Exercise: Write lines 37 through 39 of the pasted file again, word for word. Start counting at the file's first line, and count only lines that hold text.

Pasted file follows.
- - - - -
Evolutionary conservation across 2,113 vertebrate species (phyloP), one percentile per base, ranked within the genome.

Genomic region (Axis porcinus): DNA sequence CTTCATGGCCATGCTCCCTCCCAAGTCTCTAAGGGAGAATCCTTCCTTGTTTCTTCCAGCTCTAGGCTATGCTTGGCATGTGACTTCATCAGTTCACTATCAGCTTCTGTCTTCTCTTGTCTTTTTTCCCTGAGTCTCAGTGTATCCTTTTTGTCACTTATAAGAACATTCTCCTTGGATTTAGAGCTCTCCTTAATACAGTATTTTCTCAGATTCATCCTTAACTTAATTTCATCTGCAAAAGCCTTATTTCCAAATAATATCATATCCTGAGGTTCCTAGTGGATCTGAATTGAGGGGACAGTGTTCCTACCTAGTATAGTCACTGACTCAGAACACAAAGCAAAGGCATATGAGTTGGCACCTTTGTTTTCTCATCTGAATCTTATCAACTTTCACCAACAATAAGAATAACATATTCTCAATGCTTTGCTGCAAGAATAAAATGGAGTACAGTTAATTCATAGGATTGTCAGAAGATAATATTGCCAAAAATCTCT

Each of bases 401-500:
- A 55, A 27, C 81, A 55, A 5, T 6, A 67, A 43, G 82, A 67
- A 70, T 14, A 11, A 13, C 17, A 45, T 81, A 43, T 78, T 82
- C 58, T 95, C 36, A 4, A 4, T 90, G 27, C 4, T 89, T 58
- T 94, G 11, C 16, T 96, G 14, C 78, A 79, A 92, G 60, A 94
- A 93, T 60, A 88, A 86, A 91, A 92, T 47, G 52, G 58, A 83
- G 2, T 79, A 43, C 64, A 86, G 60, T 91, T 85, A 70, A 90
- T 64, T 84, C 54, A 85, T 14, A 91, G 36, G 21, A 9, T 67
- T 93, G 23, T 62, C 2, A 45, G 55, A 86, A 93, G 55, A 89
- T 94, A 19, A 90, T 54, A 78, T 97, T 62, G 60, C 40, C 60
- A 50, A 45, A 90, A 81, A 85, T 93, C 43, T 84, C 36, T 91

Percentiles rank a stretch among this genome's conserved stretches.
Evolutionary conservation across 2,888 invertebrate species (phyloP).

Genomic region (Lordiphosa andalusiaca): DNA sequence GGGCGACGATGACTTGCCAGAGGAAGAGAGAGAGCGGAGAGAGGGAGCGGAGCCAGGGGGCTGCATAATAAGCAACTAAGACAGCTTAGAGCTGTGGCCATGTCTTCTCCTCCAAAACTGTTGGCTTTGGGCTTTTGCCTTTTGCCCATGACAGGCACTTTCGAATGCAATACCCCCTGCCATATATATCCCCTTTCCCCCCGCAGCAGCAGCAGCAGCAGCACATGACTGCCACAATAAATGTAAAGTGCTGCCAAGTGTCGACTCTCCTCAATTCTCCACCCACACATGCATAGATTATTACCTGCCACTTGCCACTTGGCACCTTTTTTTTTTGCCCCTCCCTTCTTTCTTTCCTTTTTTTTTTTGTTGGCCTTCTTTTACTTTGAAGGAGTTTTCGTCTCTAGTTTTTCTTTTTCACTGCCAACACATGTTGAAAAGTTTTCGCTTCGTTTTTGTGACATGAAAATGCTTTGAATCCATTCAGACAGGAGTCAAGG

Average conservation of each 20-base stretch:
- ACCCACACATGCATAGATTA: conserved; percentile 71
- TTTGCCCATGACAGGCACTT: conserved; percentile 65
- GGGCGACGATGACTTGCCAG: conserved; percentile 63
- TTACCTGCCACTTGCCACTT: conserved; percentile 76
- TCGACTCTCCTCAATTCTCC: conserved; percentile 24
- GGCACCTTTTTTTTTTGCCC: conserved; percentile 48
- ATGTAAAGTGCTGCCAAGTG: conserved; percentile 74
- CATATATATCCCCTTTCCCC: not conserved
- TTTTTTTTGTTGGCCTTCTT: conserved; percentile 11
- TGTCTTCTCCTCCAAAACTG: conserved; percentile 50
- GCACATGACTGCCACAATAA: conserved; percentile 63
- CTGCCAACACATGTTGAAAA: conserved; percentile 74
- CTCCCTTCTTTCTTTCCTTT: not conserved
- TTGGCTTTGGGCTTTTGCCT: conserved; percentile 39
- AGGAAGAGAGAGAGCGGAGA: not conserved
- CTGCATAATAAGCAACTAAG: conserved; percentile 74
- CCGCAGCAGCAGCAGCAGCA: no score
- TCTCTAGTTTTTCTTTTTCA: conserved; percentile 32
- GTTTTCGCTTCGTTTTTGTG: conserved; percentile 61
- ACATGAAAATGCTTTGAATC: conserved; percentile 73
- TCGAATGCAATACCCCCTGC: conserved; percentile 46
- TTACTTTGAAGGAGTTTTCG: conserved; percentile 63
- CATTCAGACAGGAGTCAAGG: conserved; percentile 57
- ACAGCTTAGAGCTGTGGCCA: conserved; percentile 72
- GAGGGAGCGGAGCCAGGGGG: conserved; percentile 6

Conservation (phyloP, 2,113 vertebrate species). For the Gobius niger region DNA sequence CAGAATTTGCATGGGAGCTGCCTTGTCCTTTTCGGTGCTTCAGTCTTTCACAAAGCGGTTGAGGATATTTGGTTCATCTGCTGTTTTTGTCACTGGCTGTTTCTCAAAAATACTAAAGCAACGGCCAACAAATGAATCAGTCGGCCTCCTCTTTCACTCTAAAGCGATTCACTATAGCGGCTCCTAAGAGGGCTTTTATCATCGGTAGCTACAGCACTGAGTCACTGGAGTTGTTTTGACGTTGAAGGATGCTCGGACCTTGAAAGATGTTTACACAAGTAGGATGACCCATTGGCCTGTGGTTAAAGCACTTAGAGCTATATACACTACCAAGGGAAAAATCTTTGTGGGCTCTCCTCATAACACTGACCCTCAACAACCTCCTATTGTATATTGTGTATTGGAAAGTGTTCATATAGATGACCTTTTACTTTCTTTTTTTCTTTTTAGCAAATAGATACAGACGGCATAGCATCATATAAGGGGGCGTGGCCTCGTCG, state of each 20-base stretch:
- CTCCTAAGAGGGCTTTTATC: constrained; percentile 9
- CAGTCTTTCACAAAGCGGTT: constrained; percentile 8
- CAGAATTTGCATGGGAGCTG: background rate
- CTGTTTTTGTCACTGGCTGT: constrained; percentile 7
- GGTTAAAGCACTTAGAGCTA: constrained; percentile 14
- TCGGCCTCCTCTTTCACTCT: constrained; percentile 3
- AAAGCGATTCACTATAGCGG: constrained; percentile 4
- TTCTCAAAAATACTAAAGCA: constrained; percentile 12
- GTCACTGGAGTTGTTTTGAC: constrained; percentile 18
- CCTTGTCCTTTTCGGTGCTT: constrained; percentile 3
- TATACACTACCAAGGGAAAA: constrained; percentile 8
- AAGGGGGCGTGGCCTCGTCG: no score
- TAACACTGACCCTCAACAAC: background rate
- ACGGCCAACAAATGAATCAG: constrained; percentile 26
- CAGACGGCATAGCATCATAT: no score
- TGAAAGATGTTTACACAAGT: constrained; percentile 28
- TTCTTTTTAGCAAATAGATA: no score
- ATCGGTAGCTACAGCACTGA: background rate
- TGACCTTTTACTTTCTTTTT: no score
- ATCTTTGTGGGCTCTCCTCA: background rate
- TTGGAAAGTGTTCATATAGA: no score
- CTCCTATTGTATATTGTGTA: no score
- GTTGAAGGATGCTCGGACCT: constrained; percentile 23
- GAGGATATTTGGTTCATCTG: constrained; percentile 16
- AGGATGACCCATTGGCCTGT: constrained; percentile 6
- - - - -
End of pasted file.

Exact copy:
- ACATGAAAATGCTTTGAATC: conserved; percentile 73
- TCGAATGCAATACCCCCTGC: conserved; percentile 46
- TTACTTTGAAGGAGTTTTCG: conserved; percentile 63